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WeatherTech Racing’s Le Mans Rollercoaster

Hour Four accident sidelines WeatherTech Porsche at Le Mans…

Photo: WeatherTech Racing

Photo: WeatherTech Racing

WeatherTech Racing cleared one major obstacle just before the start of this past weekend’s 24 Hours of Le Mans only to literally slip up on another one that knocked the No. 89 Porsche 911 RSR from the race just before the four-hour mark.

Having taken over from starting driver Leh Keen, who drove the Proton Competition-prepared car to the GTE-Am class lead, Marc Miller was just beginning the second stint of his first driving shift.

Miller raced into Turn 1 on Circuit de la Sarthe just past pit out and the car quickly snapped loose. The Porsche spun through the gravel trap and made hard front and rear contact with the barriers.

Miller was uninjured in the incident but the Porsche was done for the day, the first car out in the 84th running of the French endurance classic.

“After Leh’s first stint and my first round we were in a very solid position,” Miller told Sportscar365 after the race-ending accident. “The car was extremely comfortable and our engineers were really coming up with some great strategies.

“Unfortunately, another Porsche left pit lane and had a problem with fluids that apparently collected in the floor pan. “As it exited, the fluid dumped out to the side and I was the first car to meet it.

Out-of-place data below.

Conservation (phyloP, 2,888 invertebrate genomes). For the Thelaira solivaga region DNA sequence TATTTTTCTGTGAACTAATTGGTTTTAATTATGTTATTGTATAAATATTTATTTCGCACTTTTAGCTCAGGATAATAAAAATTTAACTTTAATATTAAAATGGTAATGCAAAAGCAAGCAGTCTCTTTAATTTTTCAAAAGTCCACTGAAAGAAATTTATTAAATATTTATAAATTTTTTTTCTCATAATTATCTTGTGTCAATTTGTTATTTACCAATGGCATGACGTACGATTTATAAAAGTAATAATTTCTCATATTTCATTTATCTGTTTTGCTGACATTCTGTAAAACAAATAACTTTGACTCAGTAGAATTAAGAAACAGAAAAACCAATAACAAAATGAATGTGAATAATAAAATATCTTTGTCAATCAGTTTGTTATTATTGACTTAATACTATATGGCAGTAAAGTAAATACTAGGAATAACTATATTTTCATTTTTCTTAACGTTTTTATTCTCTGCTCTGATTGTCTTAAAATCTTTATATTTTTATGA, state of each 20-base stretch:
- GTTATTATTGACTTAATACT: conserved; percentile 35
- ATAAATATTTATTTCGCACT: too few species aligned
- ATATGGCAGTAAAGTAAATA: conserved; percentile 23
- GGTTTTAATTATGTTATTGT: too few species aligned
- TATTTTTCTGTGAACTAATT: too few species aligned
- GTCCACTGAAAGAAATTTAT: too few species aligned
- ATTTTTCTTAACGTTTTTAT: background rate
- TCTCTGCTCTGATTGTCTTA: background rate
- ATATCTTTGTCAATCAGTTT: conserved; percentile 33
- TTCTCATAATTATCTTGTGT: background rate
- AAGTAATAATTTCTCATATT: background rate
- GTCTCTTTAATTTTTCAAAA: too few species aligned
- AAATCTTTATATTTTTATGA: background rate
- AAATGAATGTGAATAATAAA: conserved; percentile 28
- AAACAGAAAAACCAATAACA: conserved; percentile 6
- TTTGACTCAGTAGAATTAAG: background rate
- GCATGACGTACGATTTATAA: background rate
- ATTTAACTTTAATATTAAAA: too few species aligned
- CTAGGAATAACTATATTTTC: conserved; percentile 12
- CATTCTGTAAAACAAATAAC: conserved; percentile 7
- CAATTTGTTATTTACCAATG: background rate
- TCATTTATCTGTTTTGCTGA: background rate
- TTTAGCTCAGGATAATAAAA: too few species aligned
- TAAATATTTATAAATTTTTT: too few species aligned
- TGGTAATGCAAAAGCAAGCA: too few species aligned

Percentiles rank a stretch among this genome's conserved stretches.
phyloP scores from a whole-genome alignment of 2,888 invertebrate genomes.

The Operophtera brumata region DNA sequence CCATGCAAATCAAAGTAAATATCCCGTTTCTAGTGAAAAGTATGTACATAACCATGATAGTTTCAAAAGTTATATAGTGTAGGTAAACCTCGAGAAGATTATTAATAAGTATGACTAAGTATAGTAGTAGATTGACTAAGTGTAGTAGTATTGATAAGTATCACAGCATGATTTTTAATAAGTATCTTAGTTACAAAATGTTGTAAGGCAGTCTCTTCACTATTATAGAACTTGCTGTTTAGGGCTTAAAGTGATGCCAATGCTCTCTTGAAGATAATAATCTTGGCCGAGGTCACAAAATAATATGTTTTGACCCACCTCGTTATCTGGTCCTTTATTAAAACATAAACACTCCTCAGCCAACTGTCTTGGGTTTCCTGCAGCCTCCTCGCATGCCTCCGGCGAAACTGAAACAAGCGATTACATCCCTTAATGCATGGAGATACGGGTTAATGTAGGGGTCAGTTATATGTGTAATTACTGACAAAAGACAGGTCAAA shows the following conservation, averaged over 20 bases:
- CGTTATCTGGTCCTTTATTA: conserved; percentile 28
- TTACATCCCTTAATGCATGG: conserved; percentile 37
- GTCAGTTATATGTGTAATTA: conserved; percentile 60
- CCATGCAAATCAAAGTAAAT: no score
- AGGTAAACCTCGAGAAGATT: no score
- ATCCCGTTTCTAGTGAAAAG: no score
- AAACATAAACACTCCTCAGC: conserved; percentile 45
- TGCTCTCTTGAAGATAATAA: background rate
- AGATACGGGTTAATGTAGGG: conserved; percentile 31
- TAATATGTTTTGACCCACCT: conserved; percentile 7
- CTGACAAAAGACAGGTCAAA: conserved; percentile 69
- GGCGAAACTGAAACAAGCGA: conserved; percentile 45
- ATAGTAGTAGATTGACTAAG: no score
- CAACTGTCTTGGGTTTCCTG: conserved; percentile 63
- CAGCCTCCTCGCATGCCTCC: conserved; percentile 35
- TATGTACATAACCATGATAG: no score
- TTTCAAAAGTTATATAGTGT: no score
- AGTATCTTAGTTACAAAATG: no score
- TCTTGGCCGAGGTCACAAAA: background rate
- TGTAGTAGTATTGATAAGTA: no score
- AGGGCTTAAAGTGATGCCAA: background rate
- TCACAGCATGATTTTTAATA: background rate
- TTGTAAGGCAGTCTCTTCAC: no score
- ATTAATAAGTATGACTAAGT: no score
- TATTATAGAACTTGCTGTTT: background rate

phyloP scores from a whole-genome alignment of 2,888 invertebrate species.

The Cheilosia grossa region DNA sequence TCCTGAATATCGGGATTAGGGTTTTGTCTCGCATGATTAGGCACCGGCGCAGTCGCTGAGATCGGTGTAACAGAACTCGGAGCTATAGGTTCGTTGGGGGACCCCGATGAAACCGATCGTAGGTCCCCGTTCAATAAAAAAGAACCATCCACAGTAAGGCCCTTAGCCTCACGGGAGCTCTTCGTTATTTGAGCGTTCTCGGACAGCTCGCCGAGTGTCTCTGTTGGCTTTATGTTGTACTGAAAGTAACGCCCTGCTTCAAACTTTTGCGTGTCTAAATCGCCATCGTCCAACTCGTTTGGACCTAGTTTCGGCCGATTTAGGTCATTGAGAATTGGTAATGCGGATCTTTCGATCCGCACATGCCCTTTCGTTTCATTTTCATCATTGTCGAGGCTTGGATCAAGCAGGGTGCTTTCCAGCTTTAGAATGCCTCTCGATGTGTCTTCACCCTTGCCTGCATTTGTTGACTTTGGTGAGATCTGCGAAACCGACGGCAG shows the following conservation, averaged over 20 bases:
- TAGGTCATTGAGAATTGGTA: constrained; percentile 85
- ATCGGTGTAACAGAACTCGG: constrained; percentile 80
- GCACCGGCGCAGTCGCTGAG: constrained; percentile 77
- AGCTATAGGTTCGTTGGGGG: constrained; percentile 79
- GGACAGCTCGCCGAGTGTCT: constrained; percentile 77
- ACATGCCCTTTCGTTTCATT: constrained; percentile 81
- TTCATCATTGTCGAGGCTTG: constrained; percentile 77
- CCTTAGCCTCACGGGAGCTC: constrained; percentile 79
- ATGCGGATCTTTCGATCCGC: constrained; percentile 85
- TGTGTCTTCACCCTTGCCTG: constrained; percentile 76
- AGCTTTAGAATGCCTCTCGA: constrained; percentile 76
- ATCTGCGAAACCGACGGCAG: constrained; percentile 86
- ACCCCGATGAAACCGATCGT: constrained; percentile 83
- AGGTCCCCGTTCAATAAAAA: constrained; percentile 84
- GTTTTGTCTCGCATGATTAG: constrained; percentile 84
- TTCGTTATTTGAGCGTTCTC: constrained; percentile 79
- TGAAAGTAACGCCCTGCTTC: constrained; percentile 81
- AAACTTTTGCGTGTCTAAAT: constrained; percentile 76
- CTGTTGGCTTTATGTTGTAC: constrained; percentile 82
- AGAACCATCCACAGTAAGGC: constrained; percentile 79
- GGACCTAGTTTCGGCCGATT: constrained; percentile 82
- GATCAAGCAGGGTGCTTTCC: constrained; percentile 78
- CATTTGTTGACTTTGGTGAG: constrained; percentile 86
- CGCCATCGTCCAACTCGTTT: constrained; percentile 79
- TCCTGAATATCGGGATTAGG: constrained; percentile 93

“We went into the braking zone, the car darted to the right immediately, and the impact just ended the day.”

The early exit was even more frustrating after the lengths the team went through earlier on Saturday to make sure they would be able to race at all.

Its third driver, Cooper MacNeil, fell ill overnight Friday and was declared unfit to race the following morning by the FIA Doctor.

Concerned about being excluded before the race even started, the team stated its case and received dispensation from the ACO that allowed Keen and Miller to race as a duo, after its reserve driver Gunnar Jeannette, also a Silver-rated driver, was not approved for competition.

Keen proved right away they were contenders. He took the lead 90 minutes into the race and at one point led a three-car train of Proton Porsches that included Patrick Long in the No. 88 Abu Dhabi entry and Wolf Henzler in the No. 78 KCMG car.

“I was in the car the first three hours,” Keen said. “It rained and we made a really good strategy call to go to slicks early. It worked out, we got to the lead and we were just cruising up front.

“I was pretty excited with the potential we had but then another punch was thrown at us.

“Unfortunately, this one was a knockout punch.”

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